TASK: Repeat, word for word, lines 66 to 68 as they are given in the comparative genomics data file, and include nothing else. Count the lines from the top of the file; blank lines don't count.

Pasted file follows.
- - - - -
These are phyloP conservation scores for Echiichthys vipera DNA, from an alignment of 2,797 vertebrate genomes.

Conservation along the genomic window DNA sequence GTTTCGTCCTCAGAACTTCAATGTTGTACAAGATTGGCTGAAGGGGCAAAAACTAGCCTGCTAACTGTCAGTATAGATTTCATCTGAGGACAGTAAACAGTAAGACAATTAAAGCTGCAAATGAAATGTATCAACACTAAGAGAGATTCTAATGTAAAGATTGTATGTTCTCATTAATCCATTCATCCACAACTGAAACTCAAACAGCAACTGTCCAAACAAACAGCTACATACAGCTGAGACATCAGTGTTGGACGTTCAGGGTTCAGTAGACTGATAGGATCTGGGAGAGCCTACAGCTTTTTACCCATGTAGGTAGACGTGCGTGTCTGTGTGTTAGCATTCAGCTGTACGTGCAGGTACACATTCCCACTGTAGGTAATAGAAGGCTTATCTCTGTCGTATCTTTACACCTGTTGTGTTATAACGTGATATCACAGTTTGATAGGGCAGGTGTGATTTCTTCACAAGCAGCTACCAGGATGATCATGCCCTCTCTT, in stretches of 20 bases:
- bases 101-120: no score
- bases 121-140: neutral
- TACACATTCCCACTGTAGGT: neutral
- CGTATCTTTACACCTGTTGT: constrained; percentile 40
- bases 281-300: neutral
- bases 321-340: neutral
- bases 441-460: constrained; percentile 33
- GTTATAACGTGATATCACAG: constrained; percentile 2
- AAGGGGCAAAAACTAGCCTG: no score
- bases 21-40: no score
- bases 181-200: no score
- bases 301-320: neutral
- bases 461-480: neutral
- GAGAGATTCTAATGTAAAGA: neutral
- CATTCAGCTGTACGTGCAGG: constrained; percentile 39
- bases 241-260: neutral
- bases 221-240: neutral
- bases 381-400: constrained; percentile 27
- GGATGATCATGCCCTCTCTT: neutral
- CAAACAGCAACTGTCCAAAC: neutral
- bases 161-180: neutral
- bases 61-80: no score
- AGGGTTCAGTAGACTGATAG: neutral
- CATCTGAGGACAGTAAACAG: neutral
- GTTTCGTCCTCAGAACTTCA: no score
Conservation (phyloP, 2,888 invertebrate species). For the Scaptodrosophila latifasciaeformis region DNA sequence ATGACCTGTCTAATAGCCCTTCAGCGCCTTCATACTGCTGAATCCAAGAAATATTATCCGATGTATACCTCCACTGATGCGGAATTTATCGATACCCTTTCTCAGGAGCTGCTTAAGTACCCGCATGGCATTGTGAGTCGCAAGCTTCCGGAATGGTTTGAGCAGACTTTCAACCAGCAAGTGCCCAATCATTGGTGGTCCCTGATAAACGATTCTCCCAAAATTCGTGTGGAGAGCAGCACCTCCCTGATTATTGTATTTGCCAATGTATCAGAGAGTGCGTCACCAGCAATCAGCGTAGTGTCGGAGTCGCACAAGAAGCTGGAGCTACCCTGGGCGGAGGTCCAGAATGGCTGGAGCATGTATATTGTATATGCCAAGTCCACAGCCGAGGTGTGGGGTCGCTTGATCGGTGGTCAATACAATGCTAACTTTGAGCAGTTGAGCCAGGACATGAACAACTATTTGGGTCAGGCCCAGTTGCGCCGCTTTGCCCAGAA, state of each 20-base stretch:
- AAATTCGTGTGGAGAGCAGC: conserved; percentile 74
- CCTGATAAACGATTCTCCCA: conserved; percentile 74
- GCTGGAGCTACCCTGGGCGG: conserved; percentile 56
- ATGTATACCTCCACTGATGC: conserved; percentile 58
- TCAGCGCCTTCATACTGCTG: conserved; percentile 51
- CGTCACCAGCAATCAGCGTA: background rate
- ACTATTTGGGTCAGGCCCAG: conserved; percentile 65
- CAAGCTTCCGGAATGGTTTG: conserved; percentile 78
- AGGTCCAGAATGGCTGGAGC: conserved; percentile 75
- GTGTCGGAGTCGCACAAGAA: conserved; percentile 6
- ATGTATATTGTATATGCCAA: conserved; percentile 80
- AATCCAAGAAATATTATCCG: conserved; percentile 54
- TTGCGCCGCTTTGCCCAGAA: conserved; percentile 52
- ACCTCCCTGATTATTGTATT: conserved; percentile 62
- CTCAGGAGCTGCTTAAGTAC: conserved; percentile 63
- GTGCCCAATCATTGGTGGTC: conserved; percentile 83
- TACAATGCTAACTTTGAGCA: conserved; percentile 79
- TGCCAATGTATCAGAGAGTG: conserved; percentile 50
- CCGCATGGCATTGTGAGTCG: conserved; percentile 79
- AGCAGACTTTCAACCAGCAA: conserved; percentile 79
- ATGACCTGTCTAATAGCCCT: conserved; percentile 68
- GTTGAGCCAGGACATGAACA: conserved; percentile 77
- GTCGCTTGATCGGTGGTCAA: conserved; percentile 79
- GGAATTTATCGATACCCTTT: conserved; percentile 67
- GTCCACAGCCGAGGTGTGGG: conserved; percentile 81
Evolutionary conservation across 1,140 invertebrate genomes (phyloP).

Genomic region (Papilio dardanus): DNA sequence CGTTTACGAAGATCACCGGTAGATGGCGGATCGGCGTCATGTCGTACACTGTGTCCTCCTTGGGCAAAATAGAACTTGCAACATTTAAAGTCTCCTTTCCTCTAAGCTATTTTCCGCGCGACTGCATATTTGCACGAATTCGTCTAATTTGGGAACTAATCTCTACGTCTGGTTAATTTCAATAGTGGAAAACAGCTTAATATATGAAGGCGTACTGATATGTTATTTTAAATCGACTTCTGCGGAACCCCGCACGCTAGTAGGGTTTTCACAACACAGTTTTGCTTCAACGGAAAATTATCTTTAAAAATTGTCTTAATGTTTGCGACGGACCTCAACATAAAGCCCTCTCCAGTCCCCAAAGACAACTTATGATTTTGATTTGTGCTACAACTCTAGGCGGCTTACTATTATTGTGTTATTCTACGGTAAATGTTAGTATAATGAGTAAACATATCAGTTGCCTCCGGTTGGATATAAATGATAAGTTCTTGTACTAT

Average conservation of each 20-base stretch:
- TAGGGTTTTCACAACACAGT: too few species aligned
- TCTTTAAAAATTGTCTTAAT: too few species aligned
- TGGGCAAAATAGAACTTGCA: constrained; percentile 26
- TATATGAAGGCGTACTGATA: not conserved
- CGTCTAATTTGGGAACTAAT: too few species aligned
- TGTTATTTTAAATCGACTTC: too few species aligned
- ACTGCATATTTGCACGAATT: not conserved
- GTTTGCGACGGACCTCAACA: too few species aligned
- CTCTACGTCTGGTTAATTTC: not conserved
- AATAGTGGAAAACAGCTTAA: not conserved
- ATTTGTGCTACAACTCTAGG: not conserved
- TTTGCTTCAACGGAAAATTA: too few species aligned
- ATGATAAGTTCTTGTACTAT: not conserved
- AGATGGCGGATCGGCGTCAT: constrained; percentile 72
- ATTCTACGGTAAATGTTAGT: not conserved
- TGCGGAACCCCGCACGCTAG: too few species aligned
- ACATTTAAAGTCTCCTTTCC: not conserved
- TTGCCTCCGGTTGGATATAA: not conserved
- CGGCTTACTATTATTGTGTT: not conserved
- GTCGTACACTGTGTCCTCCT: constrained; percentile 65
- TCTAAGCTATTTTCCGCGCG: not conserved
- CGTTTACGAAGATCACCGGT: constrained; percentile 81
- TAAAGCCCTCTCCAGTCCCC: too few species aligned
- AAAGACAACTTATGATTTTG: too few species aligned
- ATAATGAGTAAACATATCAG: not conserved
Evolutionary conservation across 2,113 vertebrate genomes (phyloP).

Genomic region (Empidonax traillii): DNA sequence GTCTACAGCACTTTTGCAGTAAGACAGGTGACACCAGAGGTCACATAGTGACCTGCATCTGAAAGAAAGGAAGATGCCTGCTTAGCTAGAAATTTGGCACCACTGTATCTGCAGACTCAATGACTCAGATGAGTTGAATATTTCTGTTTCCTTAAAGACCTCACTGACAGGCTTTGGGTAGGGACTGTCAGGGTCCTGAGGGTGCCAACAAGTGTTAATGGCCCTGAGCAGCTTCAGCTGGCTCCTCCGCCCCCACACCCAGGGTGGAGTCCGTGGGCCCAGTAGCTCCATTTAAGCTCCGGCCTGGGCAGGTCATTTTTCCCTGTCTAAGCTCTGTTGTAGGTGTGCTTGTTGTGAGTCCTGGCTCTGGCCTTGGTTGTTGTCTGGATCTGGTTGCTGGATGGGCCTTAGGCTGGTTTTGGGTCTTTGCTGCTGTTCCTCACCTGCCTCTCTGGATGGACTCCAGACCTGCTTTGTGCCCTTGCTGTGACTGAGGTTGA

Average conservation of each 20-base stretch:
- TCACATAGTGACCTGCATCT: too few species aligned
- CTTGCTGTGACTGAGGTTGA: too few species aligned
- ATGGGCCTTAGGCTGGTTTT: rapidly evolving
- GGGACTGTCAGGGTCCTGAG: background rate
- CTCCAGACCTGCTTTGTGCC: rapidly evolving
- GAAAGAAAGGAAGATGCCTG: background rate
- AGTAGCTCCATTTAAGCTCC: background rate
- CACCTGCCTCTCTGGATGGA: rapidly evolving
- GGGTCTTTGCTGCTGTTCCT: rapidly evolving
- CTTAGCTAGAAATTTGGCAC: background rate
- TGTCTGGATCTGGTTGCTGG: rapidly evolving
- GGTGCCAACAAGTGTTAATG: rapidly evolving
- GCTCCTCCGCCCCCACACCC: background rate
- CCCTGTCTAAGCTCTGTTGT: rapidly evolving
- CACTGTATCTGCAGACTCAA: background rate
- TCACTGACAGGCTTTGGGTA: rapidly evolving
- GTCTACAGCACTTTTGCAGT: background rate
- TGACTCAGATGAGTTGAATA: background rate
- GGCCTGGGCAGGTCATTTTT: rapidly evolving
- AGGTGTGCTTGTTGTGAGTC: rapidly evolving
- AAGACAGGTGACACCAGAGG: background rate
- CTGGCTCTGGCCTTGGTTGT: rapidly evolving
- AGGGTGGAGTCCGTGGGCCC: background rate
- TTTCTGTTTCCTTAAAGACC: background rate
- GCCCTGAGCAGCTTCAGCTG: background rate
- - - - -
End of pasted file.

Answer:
- AATAGTGGAAAACAGCTTAA: not conserved
- ATTTGTGCTACAACTCTAGG: not conserved
- TTTGCTTCAACGGAAAATTA: too few species aligned